Creating a Fast Load Transient
To obtain fast load transients, we combine a power MOSFET and a couple of resistors right on the PC board of the device under test (DUT). Choosing the components is relatively easy. If the output voltage is positive, an n-channel MOSFET works great. The MOSFET is connected with a resistor from the source to ground (see Figure 1). The MOSFET's gate is terminated with a 51Ω resistor to impedance-match the signal generator's output.
Figure 1. Component connections.
Determining the value of R1 and selecting M1 depend on the output voltage and current required. Ideally, the components should be chosen using the following equation:
R1 = 70% × (VOUT/IOUT)
And for the MOSFET:
RDS(ON) = 20% × (VOUT/IOUT)
If the DUT requires relatively low output currents, it can be difficult to find a MOSFET that satisfies the above criteria. In that case, increase the R1 percentage to 95% and decrease the MOSFET resistance to less than 5%.
The goal of this circuit and its calculations is to dynamically trim the load current to an exact value using the MOSFET as a variable resistor. The peak load-transient current is adjusted by changing the high voltage driven into the MOSFET's gate. Using this scheme eliminates the task of adjusting the load resistor, R1, to a precise value.
Note that the MOSFET is connected above the load resistor. Alternatively, the load resistor can be connected between the MOSFET's drain and the DUT output. Nonetheless, the method shown in Figure 1 works better because of the self-regulating action resulting from the degeneration of the MOSFET's transconductance.
For example, assume a particular circuit has VOUT = 1.3V, IOUT = 1A, and R1 = 1Ω. Therefore, the MOSFET's VGS is initially biased so that the MOSFET acts as a 300mΩ resistor. However, due to temperature change, the MOSFET's VGS(TH) has decreased, causing the MOSFET to conduct more current than the initial condition. In turn, this additional current causes more I × R drop across R1, which decreases the MOSFET's VGS. Thus, the MOSFET's current is reduced to approximately its initial value. This is a first-order correction only, but is close enough for our purposes.
For TOC figures that require load transients with a DC bias current other than 0A (e.g., the MAX8654 step-down regulator), a load resistor (RLOAD) is placed at the output of the DUT. See Figures 2 and 3. The MAX8654's load transient response shows a DC bias current at approximately 2A (MOSFET M1 off). Since VOUT is regulated to 3.3V, this can be attained with a load resistor of 1.65Ω. Using six 5W 10Ω resistors in parallel should suffice.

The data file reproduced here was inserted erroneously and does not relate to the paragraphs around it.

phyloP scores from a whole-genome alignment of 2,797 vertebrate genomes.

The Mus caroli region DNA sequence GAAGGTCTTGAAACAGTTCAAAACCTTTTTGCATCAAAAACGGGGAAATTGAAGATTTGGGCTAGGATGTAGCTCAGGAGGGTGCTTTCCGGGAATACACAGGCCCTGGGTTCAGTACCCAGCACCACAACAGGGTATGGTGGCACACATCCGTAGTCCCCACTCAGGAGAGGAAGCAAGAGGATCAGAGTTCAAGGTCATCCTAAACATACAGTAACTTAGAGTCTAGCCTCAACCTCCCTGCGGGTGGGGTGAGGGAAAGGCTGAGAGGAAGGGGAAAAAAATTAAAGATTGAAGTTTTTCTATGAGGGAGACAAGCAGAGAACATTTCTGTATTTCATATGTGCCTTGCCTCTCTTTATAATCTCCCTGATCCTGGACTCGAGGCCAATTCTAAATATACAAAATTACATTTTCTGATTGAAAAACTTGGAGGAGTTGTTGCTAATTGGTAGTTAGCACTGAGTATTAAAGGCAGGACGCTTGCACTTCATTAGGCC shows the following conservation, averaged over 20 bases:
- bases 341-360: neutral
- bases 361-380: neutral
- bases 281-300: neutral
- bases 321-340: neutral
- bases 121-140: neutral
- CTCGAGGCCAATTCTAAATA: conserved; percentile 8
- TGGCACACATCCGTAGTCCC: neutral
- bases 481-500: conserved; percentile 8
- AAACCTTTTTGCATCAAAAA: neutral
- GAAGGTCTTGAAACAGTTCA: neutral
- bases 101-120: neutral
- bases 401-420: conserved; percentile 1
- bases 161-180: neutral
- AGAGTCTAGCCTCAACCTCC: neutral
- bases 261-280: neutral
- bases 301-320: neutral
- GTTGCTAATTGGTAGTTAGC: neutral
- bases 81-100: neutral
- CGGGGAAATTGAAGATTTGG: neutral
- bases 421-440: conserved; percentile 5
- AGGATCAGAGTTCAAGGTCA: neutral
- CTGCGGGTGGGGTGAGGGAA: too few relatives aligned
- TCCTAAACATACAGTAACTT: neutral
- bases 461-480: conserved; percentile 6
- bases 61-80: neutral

In Figure 2 IOUT rises from 2A to 3.3A (MOSFET M1 on). Assuming that the on-resistance (RDS(ON)) of M1 is relatively small to R1, choose R1 so that the parallel combination of RLOAD and R1 = 1Ω.
Figure 2. The MAX8654 load transient response.
Figure 3. Load transient response setup.
To achieve the best performance, keep the signal generator's duty cycle to 10% to reduce self-heating. Also, some converters are capable of supplying more than 25W, which is sufficient to cause minor injury or destroy the components if operated above 10% duty cycle.
The physical location of the components is critical for best performance. Usually they have to be cobbled onto an existing PC board. Keep both the MOSFET and R1 as close to the DUT's output capacitor as possible. Make the conductors as wide and short as you can.
Measurement of the DUT output should be done directly across the output capacitor. If the device is insensitive to 1000pF loading, use a 1X scope probe. The 1X probe provides the highest signal-to-noise ratio to the oscilloscope.
Whatever probe is used, though, make sure to have the ground lead as close to zero length as possible. Ideally, a scope-probe jack connected directly to ground and the output works very well. Any high-speed edge to be displayed on the scope is subject to this criterion, not just transient response.